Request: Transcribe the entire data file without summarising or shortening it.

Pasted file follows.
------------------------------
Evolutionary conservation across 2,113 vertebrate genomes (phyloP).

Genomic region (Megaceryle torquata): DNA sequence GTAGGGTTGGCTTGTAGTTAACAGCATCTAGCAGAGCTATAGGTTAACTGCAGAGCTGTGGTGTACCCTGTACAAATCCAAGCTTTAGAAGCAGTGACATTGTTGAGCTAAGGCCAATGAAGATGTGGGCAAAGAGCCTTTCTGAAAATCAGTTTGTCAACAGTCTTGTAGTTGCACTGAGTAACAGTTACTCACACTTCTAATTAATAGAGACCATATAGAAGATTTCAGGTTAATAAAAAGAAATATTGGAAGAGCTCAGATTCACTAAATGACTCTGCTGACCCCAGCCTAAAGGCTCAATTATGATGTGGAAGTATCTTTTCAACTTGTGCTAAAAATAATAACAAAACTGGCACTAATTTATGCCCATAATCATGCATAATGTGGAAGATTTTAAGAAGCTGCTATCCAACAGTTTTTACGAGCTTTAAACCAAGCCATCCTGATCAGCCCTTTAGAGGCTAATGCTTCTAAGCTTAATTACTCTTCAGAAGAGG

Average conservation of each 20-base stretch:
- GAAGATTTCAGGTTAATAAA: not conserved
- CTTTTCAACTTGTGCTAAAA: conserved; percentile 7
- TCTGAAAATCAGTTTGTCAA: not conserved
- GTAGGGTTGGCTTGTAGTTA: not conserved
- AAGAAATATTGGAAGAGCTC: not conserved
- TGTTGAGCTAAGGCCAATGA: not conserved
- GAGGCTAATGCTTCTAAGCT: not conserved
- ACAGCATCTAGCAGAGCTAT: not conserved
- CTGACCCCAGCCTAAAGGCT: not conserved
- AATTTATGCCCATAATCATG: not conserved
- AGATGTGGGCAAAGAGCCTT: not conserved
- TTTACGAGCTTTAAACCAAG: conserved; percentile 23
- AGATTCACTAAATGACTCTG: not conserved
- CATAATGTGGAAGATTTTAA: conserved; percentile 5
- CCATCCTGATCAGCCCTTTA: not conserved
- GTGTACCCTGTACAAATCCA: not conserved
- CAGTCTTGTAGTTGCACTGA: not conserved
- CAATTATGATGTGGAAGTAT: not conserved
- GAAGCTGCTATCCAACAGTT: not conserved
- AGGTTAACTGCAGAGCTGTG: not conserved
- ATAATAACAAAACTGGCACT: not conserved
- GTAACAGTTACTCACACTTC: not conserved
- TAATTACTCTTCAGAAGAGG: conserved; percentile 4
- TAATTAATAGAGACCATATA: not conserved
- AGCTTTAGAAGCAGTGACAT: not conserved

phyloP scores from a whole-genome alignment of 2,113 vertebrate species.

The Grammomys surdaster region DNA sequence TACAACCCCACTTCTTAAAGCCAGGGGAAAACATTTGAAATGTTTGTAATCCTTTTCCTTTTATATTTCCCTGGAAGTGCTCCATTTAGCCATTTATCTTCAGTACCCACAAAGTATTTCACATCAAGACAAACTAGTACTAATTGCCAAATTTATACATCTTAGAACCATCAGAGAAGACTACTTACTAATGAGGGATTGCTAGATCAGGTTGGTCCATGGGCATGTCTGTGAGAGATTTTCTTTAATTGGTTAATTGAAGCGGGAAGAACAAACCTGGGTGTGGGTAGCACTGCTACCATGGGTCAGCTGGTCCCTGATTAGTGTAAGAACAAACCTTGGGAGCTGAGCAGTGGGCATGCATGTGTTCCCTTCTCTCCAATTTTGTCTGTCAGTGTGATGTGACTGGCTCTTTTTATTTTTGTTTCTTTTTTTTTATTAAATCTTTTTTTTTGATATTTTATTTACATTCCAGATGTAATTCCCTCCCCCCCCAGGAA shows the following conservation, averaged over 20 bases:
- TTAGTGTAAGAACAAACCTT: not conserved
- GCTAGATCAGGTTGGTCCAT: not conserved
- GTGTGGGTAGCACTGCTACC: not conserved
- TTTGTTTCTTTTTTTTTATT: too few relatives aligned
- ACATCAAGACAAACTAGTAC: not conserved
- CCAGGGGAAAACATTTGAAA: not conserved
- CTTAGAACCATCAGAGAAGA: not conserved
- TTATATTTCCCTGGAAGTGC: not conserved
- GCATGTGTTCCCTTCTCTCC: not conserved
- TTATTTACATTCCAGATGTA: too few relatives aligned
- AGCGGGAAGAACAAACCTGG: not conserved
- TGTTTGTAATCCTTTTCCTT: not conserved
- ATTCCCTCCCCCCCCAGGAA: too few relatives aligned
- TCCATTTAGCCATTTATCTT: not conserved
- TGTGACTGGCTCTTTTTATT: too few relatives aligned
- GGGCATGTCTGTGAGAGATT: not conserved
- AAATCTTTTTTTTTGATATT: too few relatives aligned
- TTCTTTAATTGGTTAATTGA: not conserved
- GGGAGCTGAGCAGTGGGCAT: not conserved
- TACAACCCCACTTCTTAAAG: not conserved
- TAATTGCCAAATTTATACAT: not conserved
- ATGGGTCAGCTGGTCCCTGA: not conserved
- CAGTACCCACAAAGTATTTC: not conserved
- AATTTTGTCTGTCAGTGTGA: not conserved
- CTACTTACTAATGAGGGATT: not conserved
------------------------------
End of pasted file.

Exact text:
Evolutionary conservation across 2,113 vertebrate genomes (phyloP).

Genomic region (Megaceryle torquata): DNA sequence GTAGGGTTGGCTTGTAGTTAACAGCATCTAGCAGAGCTATAGGTTAACTGCAGAGCTGTGGTGTACCCTGTACAAATCCAAGCTTTAGAAGCAGTGACATTGTTGAGCTAAGGCCAATGAAGATGTGGGCAAAGAGCCTTTCTGAAAATCAGTTTGTCAACAGTCTTGTAGTTGCACTGAGTAACAGTTACTCACACTTCTAATTAATAGAGACCATATAGAAGATTTCAGGTTAATAAAAAGAAATATTGGAAGAGCTCAGATTCACTAAATGACTCTGCTGACCCCAGCCTAAAGGCTCAATTATGATGTGGAAGTATCTTTTCAACTTGTGCTAAAAATAATAACAAAACTGGCACTAATTTATGCCCATAATCATGCATAATGTGGAAGATTTTAAGAAGCTGCTATCCAACAGTTTTTACGAGCTTTAAACCAAGCCATCCTGATCAGCCCTTTAGAGGCTAATGCTTCTAAGCTTAATTACTCTTCAGAAGAGG

Average conservation of each 20-base stretch:
- GAAGATTTCAGGTTAATAAA: not conserved
- CTTTTCAACTTGTGCTAAAA: conserved; percentile 7
- TCTGAAAATCAGTTTGTCAA: not conserved
- GTAGGGTTGGCTTGTAGTTA: not conserved
- AAGAAATATTGGAAGAGCTC: not conserved
- TGTTGAGCTAAGGCCAATGA: not conserved
- GAGGCTAATGCTTCTAAGCT: not conserved
- ACAGCATCTAGCAGAGCTAT: not conserved
- CTGACCCCAGCCTAAAGGCT: not conserved
- AATTTATGCCCATAATCATG: not conserved
- AGATGTGGGCAAAGAGCCTT: not conserved
- TTTACGAGCTTTAAACCAAG: conserved; percentile 23
- AGATTCACTAAATGACTCTG: not conserved
- CATAATGTGGAAGATTTTAA: conserved; percentile 5
- CCATCCTGATCAGCCCTTTA: not conserved
- GTGTACCCTGTACAAATCCA: not conserved
- CAGTCTTGTAGTTGCACTGA: not conserved
- CAATTATGATGTGGAAGTAT: not conserved
- GAAGCTGCTATCCAACAGTT: not conserved
- AGGTTAACTGCAGAGCTGTG: not conserved
- ATAATAACAAAACTGGCACT: not conserved
- GTAACAGTTACTCACACTTC: not conserved
- TAATTACTCTTCAGAAGAGG: conserved; percentile 4
- TAATTAATAGAGACCATATA: not conserved
- AGCTTTAGAAGCAGTGACAT: not conserved

phyloP scores from a whole-genome alignment of 2,113 vertebrate species.

The Grammomys surdaster region DNA sequence TACAACCCCACTTCTTAAAGCCAGGGGAAAACATTTGAAATGTTTGTAATCCTTTTCCTTTTATATTTCCCTGGAAGTGCTCCATTTAGCCATTTATCTTCAGTACCCACAAAGTATTTCACATCAAGACAAACTAGTACTAATTGCCAAATTTATACATCTTAGAACCATCAGAGAAGACTACTTACTAATGAGGGATTGCTAGATCAGGTTGGTCCATGGGCATGTCTGTGAGAGATTTTCTTTAATTGGTTAATTGAAGCGGGAAGAACAAACCTGGGTGTGGGTAGCACTGCTACCATGGGTCAGCTGGTCCCTGATTAGTGTAAGAACAAACCTTGGGAGCTGAGCAGTGGGCATGCATGTGTTCCCTTCTCTCCAATTTTGTCTGTCAGTGTGATGTGACTGGCTCTTTTTATTTTTGTTTCTTTTTTTTTATTAAATCTTTTTTTTTGATATTTTATTTACATTCCAGATGTAATTCCCTCCCCCCCCAGGAA shows the following conservation, averaged over 20 bases:
- TTAGTGTAAGAACAAACCTT: not conserved
- GCTAGATCAGGTTGGTCCAT: not conserved
- GTGTGGGTAGCACTGCTACC: not conserved
- TTTGTTTCTTTTTTTTTATT: too few relatives aligned
- ACATCAAGACAAACTAGTAC: not conserved
- CCAGGGGAAAACATTTGAAA: not conserved
- CTTAGAACCATCAGAGAAGA: not conserved
- TTATATTTCCCTGGAAGTGC: not conserved
- GCATGTGTTCCCTTCTCTCC: not conserved
- TTATTTACATTCCAGATGTA: too few relatives aligned
- AGCGGGAAGAACAAACCTGG: not conserved
- TGTTTGTAATCCTTTTCCTT: not conserved
- ATTCCCTCCCCCCCCAGGAA: too few relatives aligned
- TCCATTTAGCCATTTATCTT: not conserved
- TGTGACTGGCTCTTTTTATT: too few relatives aligned
- GGGCATGTCTGTGAGAGATT: not conserved
- AAATCTTTTTTTTTGATATT: too few relatives aligned
- TTCTTTAATTGGTTAATTGA: not conserved
- GGGAGCTGAGCAGTGGGCAT: not conserved
- TACAACCCCACTTCTTAAAG: not conserved
- TAATTGCCAAATTTATACAT: not conserved
- ATGGGTCAGCTGGTCCCTGA: not conserved
- CAGTACCCACAAAGTATTTC: not conserved
- AATTTTGTCTGTCAGTGTGA: not conserved
- CTACTTACTAATGAGGGATT: not conserved